Skip to main content

What is Adobe Creative Cloud? The subscription service explained

Adobe Creative Cloud
Audio player loading…

If you're interested in any creative field – as a hobbyist or professional – you'll probably have heard of Adobe Creative Cloud (opens in new tab), but you might not be sure exactly what it is, and whether it's worth investing in.

Essentially, Creative Cloud is a subscription service (paid annually or monthly) that gives you access to Adobe's creative apps, and lets you easily move files between desktop, web and mobile apps – but that's not all.

Depending on the bundle you go for, Creative Cloud also gives you access to thousands of Adobe fonts and assets, including photos, videos, audio and video clips. There are also handy collaboration tools that let remote teams work on cloud-based documents, plus a lots of tutorials streaming on Adobe Live.

To get access to the 20+ apps that cover everything from photography to design, you'll need to subscribe to the Creative Cloud All Apps bundle (see below). But as that's overkill for many people, we've also broken down some of the cheaper and more specific Creative Cloud options further down.

All Apps

Adobe Creative Cloud All Apps gives you access to the company's full suite of creative software for desktop and mobile. You get the industry-standard image editor Photoshop, vector graphics editor Illustrator, video editor Premiere Pro, and much more besides.

Not only can you access 20 desktop and mobile apps, an All Apps subscription also includes 100GB cloud storage for your projects, your own portfolio site, premium fonts and social media tools. You can also add a stock photography subscription for an extra fee, which lets you download and use 10 Adobe Stock images per month.

The combination of all these programs is extremely powerful – you can, for example, design email campaigns (using a combination of Photoshop, Illustrator and Adobe XD), or mock up a web page using the same tools. And while it isn't cheap, the All Apps bundle is a hugely versatile set of tools that can tackle pretty much any professional creative task.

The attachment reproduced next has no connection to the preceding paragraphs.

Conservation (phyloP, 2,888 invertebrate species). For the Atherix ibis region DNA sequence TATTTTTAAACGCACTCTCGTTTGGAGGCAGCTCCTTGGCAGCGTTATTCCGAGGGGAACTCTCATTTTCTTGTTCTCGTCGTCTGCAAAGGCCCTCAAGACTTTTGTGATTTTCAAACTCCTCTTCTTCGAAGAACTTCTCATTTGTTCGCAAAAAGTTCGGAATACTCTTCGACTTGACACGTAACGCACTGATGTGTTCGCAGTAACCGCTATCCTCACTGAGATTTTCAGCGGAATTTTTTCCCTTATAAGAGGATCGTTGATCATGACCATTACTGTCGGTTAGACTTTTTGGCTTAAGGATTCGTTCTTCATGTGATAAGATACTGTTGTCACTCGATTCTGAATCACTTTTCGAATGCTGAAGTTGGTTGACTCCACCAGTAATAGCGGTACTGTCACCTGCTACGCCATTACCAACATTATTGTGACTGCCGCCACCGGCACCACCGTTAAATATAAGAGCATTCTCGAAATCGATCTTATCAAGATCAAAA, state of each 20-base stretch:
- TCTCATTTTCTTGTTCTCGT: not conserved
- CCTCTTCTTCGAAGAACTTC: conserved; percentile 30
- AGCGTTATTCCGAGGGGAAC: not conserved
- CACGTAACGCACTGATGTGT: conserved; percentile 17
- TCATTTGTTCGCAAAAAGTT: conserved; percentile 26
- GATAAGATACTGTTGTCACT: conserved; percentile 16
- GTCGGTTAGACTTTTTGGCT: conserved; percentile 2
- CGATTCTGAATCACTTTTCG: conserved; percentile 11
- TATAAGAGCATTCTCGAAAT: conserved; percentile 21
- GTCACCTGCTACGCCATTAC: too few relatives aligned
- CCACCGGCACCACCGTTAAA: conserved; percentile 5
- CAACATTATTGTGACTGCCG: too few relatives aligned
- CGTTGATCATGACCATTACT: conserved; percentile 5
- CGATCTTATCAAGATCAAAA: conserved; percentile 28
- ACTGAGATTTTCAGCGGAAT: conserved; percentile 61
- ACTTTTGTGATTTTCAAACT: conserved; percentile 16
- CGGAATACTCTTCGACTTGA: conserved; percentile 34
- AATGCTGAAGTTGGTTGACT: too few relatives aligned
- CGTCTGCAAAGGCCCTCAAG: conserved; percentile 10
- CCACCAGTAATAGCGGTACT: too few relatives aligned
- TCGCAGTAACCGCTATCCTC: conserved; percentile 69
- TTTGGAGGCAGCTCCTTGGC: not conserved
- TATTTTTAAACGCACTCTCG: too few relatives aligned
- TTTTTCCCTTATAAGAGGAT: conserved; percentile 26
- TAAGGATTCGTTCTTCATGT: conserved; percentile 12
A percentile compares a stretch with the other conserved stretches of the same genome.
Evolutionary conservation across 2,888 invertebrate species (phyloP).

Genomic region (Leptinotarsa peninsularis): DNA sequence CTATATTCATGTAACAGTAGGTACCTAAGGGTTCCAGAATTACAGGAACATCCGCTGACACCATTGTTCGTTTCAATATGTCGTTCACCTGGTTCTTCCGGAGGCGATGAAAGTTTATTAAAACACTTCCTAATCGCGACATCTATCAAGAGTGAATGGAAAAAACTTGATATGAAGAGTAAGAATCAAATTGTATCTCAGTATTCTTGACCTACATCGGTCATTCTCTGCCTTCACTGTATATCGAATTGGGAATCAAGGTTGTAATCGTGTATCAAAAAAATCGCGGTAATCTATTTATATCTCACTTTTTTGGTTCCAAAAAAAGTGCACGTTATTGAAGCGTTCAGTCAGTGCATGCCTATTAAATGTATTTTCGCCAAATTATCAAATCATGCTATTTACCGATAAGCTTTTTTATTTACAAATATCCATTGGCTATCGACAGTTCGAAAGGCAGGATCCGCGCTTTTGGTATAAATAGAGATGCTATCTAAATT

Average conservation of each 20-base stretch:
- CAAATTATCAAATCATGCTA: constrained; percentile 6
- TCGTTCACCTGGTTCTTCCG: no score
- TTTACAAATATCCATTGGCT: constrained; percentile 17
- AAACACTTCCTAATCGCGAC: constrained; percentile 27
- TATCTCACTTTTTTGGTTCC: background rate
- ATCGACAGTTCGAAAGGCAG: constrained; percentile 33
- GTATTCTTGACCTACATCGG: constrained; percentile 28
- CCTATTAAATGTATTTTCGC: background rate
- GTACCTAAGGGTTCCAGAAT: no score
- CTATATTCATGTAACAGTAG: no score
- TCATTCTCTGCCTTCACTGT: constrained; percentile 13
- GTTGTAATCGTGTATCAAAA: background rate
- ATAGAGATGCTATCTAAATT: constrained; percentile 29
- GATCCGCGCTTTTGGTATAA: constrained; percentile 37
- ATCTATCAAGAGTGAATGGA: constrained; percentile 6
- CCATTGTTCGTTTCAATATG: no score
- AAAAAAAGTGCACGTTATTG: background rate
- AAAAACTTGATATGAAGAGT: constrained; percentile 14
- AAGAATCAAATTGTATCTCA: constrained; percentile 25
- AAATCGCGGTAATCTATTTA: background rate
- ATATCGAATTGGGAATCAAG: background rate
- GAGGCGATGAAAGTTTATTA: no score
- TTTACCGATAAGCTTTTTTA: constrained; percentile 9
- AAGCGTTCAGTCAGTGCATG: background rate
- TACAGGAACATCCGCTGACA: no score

Specialist plans

If you're only interested in enhancing your photos, there's a more affordable 'Photography plan' that includes Lightroom (both Classic and CC), Photoshop, Photoshop Express and the fun Photoshop Camera app.

Beyond these two main plans – All Apps and Photography – there are also Creative Cloud plans for different types of users, including individuals, students, teachers, universities, schools, and businesses.

You can also subscribe to individual apps for a monthly fee, if that's all you need. But in some cases, like the Photography plan, subscribing to a single app like Photoshop actually costs more than one of Adobe's bundles.

Is Adobe Creative Cloud worth it?

An Adobe Creative Cloud subscription isn't cheap, but the initial investment is a tiny fraction of buying the full software suite outright, and it's hard to argue with the quality and convenience. 

If you only need one app for a specific use case, for example photo editing, then it's worth looking at rivals that still offer non-subscription plans. Affinity Photo, for example, is available for a one-off download fee, which means you can avoid signing up for another monthly subscription.

But for if you're a serious hobbyist or pro who needs the versatility that Adobe's various tools bring, then a Creative Cloud subscription is well worth considering.

Adobe Creative Cloud: $52.99/mo (opens in new tab)
The Creative Cloud All Apps plan includes Photoshop, Lightroom, Premiere Pro and over 20 apps from Adobe to use across your devices. This also includes 100GB of cloud storage, alongside Adobe fonts and the latest updates as soon as they're available.

Adobe Creative Cloud: £49.94/mo (opens in new tab)
The Creative Cloud plan includes Photoshop, Lightroom, Premiere Pro and 20 over apps from Adobe to use across your devices. This also includes 100GB of cloud storage, alongside Adobe fonts and the latest updates as soon as they're available.

Cat is the editor of TechRadar's sister site Advnture. She’s a UK Athletics qualified run leader, and in her spare time enjoys nothing more than lacing up her shoes and hitting the roads and trails (the muddier, the better)